The following are a few examples of year-end tax strategies and planning to consider:

  • If you are operating your business as an S-Corporation, give consideration to maximizing the pass-through income and then distribute the money as a dividend.  You should take caution to setting this dividend too high for various reasons, but moving in this direction makes sense today.  Dividends received through your S-Corporation will be taxed as ordinary income, but you will save money on payroll taxes and surtaxes that may apply.
  • Many doctors experienced losses in their investment portfolios several years ago when they sold out during a down-turn of the market and are carrying over their losses each year due to limits on deducting the overall loss.  If your current portfolio has experienced gains, give consideration to selling your investment at a gain that can be off-set with prior year losses that are being carried forward from year to year.  If you like the investment, you can always re-purchase, which will then establish a new basis for a sale down the road.  Just keep in mind, that you can’t sell and investment at a loss and then repurchase the investment and still take the loss due to what is called “wash-sale” rules.
  • Historically, you may have taken the approach of delaying your billing so that you can move income into the next year.  While this might make some sense from the tax viewpoint, I’m not in favor of this from a business standpoint – especially, for my healthcare businesses.  Working and maintaining your accounts receivable trumps taxes, in my opinion (see 5 Actions Steps for Optimizing Your Collections).  Accelerating your expenses at year-end still makes for good tax planning.  Take advantage of year-end sales from your clinical and office suppliers.  Pay for these supplies and other invoices prior to December 31st.  If you expect that your cash flow will improve in January (it often doesn’t, however), you can put the costs on a business credit card.  For cash basis taxpayers, an expense charged on a credit card is considered as though you actually paid for the item when you charge it on the card.  Keep in mind, that you need to have a business credit card – doctors that put the expense on their personal do not receive a business deduction until the business reimburses the cost to the doctor.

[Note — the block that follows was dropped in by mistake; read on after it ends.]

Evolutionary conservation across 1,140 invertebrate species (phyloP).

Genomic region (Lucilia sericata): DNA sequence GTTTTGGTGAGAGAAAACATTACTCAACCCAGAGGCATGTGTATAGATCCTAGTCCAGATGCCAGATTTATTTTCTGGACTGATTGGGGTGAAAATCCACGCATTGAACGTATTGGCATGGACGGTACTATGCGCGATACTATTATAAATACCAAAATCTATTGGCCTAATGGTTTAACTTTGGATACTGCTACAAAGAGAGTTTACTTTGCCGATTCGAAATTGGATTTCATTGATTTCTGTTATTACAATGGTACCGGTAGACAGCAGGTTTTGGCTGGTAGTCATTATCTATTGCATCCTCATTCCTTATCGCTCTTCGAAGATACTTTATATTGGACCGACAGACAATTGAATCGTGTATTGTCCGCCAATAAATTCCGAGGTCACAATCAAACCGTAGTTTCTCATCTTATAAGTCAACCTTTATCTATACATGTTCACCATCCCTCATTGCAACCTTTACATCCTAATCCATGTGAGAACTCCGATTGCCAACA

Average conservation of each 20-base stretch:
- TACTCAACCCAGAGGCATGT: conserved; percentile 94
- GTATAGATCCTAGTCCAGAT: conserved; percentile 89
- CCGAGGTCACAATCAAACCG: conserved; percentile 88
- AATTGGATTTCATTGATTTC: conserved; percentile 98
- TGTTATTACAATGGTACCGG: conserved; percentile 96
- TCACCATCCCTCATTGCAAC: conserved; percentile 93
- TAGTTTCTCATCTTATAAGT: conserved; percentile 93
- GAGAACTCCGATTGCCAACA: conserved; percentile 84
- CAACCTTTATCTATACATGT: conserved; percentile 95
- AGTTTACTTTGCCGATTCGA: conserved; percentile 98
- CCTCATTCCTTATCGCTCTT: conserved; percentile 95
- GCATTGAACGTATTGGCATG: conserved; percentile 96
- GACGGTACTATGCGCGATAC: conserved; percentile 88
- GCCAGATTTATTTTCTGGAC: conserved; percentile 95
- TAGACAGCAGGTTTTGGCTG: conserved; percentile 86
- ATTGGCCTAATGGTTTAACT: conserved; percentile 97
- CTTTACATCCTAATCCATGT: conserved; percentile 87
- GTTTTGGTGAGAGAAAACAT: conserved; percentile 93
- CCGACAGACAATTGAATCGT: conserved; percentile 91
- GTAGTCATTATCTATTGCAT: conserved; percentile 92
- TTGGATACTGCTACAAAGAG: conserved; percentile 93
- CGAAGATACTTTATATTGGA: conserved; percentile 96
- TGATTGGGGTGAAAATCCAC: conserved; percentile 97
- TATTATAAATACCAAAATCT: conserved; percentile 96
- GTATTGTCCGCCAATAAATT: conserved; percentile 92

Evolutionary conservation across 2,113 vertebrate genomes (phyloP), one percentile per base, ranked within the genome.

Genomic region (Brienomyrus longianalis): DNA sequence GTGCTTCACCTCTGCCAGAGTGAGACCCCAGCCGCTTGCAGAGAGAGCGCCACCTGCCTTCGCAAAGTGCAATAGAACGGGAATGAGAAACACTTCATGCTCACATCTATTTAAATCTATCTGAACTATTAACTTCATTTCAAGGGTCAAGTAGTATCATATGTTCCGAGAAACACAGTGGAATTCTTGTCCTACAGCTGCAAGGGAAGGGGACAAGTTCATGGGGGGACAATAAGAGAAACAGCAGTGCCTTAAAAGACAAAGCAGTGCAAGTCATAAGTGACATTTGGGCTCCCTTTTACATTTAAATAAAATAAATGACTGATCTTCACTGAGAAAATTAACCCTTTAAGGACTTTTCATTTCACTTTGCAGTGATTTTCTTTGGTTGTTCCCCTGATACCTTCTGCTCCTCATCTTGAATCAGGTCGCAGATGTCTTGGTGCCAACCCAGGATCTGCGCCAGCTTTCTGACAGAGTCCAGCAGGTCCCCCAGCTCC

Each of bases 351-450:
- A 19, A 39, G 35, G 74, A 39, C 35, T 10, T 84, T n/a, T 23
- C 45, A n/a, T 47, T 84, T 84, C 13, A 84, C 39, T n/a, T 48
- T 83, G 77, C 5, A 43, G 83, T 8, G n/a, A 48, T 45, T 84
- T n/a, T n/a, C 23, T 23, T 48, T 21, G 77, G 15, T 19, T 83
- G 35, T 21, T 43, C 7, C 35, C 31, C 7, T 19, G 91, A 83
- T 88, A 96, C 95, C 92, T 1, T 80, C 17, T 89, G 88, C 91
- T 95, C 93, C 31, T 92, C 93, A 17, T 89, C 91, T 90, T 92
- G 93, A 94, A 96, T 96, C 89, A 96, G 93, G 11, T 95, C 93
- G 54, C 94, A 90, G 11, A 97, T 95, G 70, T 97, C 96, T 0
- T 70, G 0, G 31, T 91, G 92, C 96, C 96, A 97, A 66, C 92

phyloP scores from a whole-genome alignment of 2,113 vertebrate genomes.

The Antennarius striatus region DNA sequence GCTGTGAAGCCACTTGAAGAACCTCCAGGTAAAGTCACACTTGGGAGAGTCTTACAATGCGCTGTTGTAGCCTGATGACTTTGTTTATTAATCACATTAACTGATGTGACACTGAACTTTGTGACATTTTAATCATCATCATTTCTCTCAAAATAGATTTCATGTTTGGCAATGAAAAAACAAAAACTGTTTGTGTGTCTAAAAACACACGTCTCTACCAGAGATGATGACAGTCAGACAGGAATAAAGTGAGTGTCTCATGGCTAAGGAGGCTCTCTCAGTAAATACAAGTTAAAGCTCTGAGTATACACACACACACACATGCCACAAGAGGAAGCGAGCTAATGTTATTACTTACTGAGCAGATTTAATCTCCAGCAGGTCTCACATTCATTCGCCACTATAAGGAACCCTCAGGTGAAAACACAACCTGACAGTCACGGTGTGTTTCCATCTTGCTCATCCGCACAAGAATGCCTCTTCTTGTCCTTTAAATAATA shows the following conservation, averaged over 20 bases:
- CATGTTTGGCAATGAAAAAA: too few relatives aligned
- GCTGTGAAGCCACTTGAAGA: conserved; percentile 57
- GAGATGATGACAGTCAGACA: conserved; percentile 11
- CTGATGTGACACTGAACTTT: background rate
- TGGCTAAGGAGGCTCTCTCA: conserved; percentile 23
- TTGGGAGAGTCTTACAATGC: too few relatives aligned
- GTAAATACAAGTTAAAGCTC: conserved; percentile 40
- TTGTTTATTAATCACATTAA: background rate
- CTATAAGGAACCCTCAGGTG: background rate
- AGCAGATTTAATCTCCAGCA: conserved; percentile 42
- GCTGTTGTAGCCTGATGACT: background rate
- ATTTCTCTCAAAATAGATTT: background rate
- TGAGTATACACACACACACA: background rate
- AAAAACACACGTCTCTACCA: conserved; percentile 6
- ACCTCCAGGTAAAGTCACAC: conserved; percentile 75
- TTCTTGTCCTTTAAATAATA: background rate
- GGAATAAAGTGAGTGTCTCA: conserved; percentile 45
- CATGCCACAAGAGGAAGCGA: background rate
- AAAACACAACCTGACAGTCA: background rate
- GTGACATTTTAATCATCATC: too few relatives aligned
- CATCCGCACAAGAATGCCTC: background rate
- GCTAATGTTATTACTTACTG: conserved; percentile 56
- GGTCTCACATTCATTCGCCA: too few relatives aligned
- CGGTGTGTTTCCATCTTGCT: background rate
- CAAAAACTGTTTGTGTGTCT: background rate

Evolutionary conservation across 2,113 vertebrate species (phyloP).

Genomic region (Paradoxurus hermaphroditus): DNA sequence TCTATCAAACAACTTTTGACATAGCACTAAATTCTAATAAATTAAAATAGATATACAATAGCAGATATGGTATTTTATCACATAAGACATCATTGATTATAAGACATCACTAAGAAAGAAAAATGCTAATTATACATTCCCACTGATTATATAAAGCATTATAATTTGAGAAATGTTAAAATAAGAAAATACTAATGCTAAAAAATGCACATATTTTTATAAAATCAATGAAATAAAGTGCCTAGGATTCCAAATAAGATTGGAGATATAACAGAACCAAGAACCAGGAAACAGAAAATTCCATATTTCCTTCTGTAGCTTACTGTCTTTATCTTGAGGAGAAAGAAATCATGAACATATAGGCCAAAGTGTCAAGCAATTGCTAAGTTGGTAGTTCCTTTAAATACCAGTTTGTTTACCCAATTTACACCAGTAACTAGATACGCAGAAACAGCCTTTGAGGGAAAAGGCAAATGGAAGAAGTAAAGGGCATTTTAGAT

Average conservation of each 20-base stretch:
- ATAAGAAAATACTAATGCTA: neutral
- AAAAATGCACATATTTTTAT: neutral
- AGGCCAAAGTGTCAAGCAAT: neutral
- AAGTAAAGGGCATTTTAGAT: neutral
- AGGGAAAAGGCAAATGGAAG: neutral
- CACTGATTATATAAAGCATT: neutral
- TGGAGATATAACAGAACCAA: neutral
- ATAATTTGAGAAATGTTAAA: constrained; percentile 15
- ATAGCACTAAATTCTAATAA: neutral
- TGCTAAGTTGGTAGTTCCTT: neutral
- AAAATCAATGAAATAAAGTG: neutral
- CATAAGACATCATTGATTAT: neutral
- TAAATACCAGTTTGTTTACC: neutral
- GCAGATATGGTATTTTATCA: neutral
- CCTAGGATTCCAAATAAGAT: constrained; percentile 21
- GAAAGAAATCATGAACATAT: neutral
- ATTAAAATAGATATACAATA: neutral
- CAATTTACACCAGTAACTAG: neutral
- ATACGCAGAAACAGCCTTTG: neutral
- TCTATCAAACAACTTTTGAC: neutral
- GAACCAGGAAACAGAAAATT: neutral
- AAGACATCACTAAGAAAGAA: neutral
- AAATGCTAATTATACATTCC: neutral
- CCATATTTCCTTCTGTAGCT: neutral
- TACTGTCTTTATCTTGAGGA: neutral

• Over the years of working with doctors, I have seen life-circumstances have impact on my clients and their business.  Changes in a doctor’s tax status due, say, to divorce, marriage, or loss of head of household status should be considered.  For example, if your 2014 tax filling will be as “Head of Household”, and then the following year will be “Single” it may be wise to accelerate your income into 2014 to take advantage of the “Head of Household” filing.  Certain widows or widowers whose spouses died will need to look at the impact of filing a joint return versus filing as a single taxpayer in years following the loss of their spouse.  And, reviewing your tax situation in the year you plan to be married is also something to be considered.
  • Doctors who are trying to save money for their retirement should give consideration to funding an IRA in coordination with their typical qualified retirement plans that they have at the office.  Utilizing this approach to savings allows for options of either deferring the earnings until retirement or potentially converting the IRA to a Roth IRA, which currently holds favorable tax status. For more information on this discussion, see Consider Converting Your Traditional IRA to a Roth IRA.